In the Mixed Mesophytic forests of the southern Appalachians, Tilia americana is replaced by T. heterophylla (9). The genotypic distinction between these species is not always clear, and T. americana does appear in the northern part of the Mixed Mesophytic region.
Flowering and Fruiting- The fragrant, yellow-white, perfect flowers are borne on loose cymes on long stalks attached to leafy bracts. Flowering generally occurs in June but can begin in late May or early July, depending on latitude and annual variations in temperature. Flowering follows initial leaf-out and lasts approximately 2 weeks. During this period, all stages of floral development are present on a single tree or even in a single inflorescence (4 to 40 flowers per inflorescence). The flowers attract a number of insect pollinators. In a study of the pollination biology, 66 species of insects from 29 families were identified as pollinators of Tilia flowers. Bees and flies were the most common diurnal pollinators; moths were the primary nocturnal visitors (2).
The fruit, a nutlike drupe 5 to 10 mm (0.2 to 0.4 in) in diameter, usually contains one seed but in collections from both open- and forest-grown trees, 12 percent of the fruit contained two seeds and less than 1 percent contained three seeds. The seeds have a crustaceous seed coat (testa), a fleshy yellowish endosperm, and a well-developed embryo. A variety of forms of fruit and seed have been noted, including egg-shaped, round, onion-shaped, conical, and pentagonal (34). Individual trees tend to consistently produce fruit of a particular form and size.
Seed Production and Dissemination- Fruits ripen in September and October and are soon dispersed by such mechanisms as wind, gravity, and animals. Although the flower bracts are reported to aid in wind dispersal, fruits rarely are carried more than one or two tree lengths from the parent (24). In addition to their limited role in seed dispersal, bracts may act as "flags" to attract pollinators (especially nocturnal ones) to the inflorescences (2). Animals probably increase the seed dispersal significantly.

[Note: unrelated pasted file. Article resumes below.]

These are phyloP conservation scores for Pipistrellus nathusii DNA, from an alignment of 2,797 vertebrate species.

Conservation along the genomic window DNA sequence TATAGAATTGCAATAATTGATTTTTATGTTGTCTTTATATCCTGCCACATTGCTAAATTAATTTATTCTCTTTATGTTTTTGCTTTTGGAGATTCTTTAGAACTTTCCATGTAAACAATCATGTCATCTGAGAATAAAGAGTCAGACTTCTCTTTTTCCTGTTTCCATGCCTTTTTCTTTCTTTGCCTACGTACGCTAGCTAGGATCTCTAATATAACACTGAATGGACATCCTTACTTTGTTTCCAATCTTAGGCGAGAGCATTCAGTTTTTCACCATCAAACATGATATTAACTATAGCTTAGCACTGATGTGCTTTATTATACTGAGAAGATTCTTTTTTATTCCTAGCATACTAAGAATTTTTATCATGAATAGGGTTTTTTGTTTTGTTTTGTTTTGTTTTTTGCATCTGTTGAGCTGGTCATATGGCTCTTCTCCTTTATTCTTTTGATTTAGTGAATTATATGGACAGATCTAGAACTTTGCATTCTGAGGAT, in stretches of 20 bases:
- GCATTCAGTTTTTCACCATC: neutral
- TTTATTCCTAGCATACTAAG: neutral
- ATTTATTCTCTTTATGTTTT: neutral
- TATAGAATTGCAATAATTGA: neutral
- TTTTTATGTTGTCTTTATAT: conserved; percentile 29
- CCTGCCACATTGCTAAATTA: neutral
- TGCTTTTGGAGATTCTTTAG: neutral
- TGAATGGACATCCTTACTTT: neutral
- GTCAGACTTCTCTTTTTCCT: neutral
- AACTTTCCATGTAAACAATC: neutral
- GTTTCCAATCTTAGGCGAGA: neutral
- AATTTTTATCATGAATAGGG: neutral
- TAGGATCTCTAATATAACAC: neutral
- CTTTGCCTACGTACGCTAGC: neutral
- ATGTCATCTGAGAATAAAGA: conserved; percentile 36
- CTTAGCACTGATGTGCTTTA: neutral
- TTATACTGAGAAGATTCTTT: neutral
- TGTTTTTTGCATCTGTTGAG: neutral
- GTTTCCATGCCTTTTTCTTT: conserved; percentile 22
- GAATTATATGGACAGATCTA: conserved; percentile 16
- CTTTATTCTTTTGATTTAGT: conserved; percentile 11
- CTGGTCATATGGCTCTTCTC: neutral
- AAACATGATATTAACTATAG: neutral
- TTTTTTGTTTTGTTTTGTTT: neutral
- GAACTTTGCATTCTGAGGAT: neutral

The seed-bearing age for basswood generally ranges from 15 to 100 years, but seed production at age 8 years (10 years from seed) has been noted (45). The number of ripened fruits averages 9,700 to 13,200/kg (4,400 to 6,000/lb); green fruit averages 5,070 to 5,950 seeds per kilogram (2,300 to 2,700/lb) of fruit (17,33,35). Based on a number of collections, seed weights varied from 12 to 38 mg (0.18 to 0.59 gr) and averaged 31 mg (0.48 gr) (4). In a study for 26 years of 19 species in northern Wisconsin, basswood was one of the most consistent fall-maturing seed producers (18). It produced good seed crops 62 percent of the time from 1949 to 1974. When crown-released, basswood that were about 50 years old did not increase their fruit production during the 5-year period following release. Moreover, the quality of fruit remained poor throughout this period. In the third year after release, for example, only 5 percent of the fruit collected from the ground contained sound seed (37).